Meanwhile, he managed to find a small source of gold on Hispaniola. Columbus forced the natives to work in gold mines as slaves until they died of exhaustion. If a Taino did not deliver his full quota of gold dust by his deadline, soldiers would cut off the man’s hands and tie them around his neck to send a message. Slavery was so intolerable to the island people that at one point, 100 of them committed mass suicide. Catholic law forbids the enslavement of Christians, but Columbus solved this problem. Although, priests were available to convert natives into Christians, he simply refused to have them baptize, in all likelihoods never intended to do so.
One of his men, Bartolome De Las Casas, was so mortified by Columbus’ brutal atrocities against the native peoples, he became a Catholic priest. He described how the Spaniards under Columbus’s command cut the legs off of children who ran from them, to test the sharpness of their blades. According to him, the men made bets as to who, with one sweep of his sword, could cut a person in half.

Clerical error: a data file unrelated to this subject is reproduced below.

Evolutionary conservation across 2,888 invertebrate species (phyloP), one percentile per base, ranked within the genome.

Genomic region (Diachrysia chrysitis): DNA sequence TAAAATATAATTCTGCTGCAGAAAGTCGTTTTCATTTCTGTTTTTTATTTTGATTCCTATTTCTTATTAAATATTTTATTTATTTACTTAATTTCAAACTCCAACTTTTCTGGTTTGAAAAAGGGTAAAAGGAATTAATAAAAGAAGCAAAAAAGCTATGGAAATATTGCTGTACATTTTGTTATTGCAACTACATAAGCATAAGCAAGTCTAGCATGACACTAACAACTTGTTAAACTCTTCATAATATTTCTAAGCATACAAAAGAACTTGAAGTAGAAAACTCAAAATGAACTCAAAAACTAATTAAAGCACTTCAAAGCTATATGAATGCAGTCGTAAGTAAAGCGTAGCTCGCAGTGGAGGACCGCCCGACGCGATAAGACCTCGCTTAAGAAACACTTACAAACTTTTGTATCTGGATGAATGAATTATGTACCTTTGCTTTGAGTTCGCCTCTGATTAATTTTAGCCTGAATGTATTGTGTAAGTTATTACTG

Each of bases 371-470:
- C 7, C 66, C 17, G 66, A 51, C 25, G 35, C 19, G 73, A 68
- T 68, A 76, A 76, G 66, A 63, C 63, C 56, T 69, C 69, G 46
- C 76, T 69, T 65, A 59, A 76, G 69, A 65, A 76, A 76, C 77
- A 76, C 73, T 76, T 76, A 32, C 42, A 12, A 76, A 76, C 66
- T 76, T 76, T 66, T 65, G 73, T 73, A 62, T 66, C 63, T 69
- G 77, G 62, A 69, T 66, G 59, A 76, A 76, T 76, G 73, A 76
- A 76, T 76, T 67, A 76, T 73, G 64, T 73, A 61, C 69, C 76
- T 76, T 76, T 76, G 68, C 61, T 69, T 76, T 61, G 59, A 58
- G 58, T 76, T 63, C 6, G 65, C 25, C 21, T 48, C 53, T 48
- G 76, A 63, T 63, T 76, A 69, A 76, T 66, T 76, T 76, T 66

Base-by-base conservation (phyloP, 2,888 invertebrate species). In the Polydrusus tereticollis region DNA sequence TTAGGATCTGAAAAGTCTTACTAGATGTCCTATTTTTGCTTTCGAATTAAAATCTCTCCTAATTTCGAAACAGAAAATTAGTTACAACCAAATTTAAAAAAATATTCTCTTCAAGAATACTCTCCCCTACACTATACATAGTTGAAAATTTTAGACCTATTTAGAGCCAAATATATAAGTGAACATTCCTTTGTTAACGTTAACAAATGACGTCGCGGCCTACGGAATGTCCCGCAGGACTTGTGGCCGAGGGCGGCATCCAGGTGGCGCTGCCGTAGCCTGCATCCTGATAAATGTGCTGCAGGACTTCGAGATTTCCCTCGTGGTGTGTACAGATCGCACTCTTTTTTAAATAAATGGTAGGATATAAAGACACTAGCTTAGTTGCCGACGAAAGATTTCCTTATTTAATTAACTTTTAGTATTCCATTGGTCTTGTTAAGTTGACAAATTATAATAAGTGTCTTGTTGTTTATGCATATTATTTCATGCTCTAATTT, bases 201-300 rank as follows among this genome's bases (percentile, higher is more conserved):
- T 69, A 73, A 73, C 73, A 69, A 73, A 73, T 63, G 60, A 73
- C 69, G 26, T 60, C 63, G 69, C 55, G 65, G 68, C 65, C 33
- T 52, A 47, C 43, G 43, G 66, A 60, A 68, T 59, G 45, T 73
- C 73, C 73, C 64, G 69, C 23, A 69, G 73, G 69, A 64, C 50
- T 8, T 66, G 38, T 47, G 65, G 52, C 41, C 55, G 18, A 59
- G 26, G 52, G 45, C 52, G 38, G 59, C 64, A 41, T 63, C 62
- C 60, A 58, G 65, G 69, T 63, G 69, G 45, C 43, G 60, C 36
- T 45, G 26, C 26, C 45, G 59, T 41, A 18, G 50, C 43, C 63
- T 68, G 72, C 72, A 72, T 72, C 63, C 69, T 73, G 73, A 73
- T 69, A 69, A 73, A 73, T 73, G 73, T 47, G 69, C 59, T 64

In a single day, De Las Casas was an eye witness as the Spanish soldiers dismembered, beheaded, or raped 3000 native people. ” Such inhumanities and barbarisms were committed in my sight as no age can parallel, ” He wrote. ” My eyes have seen these acts so foreign to human nature that now I tremble as I write. ”
Columbus had been appointed governor and Viceroy of the new lands by the Spanish crown, and for the next year and a half, he attempted to do his job. Although, he was a good ship’s captain but an inapt administrator. The one thousand or so colonialist sole purpose was to seek gold, and none was to be found. The gold they had been promised never materialized, and what little gold was discovered was sent to the Spanish crown. In the meantime, supplies began to run out, and it was discord in the colony. Columbus used brutality and cruelty to restore order. With the supplies almost gone in March of 1496, he returned to Spain for more resources to keep the struggling colony from failing.